Srimad Bhagvata Mahapurana: Book 11: Chapter 23: Verses 1-12
Sri Suka (the son of Vedavyasa) began again : Thus prayed to by Uddhava, the foremost of the Lord's devotees, and welcoming the words of His servant (Uddhava), Lord Sri Krsna (the Bestower of Liberation) the Jewel of the Dasarhas, the story of whose exploits is worth listening to, addressed him (as follows). (I)
The glorious Lord said Indeed, there is scarcely any pious soul in this world, 0 pupil of the sage Brhaspati, who is really able to compose his mind agitated by the abusive words uttered by a wicked fellow. A man is not so (severely) pained when pierced by shafts that have deeply entered his vital parts as indeed by the shaft-like pungent words of the wicked, that wrankle in his heart and torment him. In this connection the wise narrate, 0 Uddhava, a most sacred story (of his despondency) told by some mendicant, who was subjected to indignity by wicked people and (yet) remained full of composure, recongnizing it to be the consequence of his own (evil) deeds. I shall (presently) relate it to you; please hear it with a fully concentrated mind. In the principality of Avanti (Malwa) there lived a certain Brahmana richly endowed with wealth, though parsimonious", lascivious, greedy and most irascible, and pursued the
vocation of agriculture and trade. Neither relatives nor guests were (ever) honoured by him even with bare words. (Nay,) living in a house devoid of piety and ritual acts, even his own person was never gratified with pleasures when there was time for it. The relations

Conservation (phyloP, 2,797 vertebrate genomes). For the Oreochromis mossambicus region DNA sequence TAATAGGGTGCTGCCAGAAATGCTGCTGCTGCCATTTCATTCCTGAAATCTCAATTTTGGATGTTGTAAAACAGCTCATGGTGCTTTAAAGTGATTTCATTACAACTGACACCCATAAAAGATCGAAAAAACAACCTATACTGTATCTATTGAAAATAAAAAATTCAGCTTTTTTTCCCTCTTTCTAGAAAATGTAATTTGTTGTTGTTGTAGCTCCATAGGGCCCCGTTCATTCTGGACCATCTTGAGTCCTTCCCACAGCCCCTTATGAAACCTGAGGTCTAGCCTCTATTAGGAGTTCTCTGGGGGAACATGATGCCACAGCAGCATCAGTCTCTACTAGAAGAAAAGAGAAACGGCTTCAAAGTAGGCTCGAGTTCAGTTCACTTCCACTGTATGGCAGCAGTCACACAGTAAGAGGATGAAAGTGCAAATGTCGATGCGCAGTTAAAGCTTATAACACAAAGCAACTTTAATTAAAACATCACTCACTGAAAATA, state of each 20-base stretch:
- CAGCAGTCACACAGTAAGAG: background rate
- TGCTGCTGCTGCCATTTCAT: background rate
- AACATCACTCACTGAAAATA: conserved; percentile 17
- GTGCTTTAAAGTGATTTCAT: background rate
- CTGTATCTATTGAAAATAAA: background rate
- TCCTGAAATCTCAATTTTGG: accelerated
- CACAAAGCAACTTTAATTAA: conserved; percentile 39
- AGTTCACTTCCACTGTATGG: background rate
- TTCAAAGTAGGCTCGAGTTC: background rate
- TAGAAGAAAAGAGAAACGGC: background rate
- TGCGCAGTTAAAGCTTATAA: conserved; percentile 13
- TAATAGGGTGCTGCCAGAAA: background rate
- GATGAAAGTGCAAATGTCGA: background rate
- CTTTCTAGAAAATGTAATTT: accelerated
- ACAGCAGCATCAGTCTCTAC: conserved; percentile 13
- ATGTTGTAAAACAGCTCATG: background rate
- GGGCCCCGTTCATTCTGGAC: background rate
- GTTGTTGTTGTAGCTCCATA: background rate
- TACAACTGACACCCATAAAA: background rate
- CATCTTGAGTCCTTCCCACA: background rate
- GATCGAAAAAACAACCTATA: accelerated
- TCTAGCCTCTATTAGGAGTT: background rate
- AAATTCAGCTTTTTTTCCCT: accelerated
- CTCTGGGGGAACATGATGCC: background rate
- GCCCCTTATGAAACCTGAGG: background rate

and servants, (nay, even) the wife and sons as well as the daughters of that ill-behaved and stingy fellow felt disgusted (with him) and not only did not do what was liked by him but (actually) bore ill-will to him. The five claimants (viz., the gods, the manes, the subhuman
species, human beings, i.e., newcomers and the Brahmana seers, to whom offerings are made during the five great sacrifices) got angry at that Brahmana, who (simply) guarded his wealth like a Yaksa (a species of demigods) as aforesaid, was destitute of piety and
enjoyment (both) and (as such) had fallen from this world as well as from the next. Even the wealth-that had cost him so much (fruitless) exertion through pursuits (like agriculture) which entailed untold hardships-of that Brahmana, whose (residual) stock of merit had run out through his neglect of the said (five) claimants, 0 liberal-minded Uddhava, met with destruction. The relations seized a portion of the wealth of that unworthy Brahmana, robbers laid their hands on another, 0 Uddhava; while the rest was lost through the agency of Providence (in the shape of fire etc., time, the king and other human beings. His wealth
having been lost in the aforesaid manner, the Brahmana, who was destitute of (all) piety and enjoyment and was neglected by his: own people, gave way to anxiety that was hard to overcome.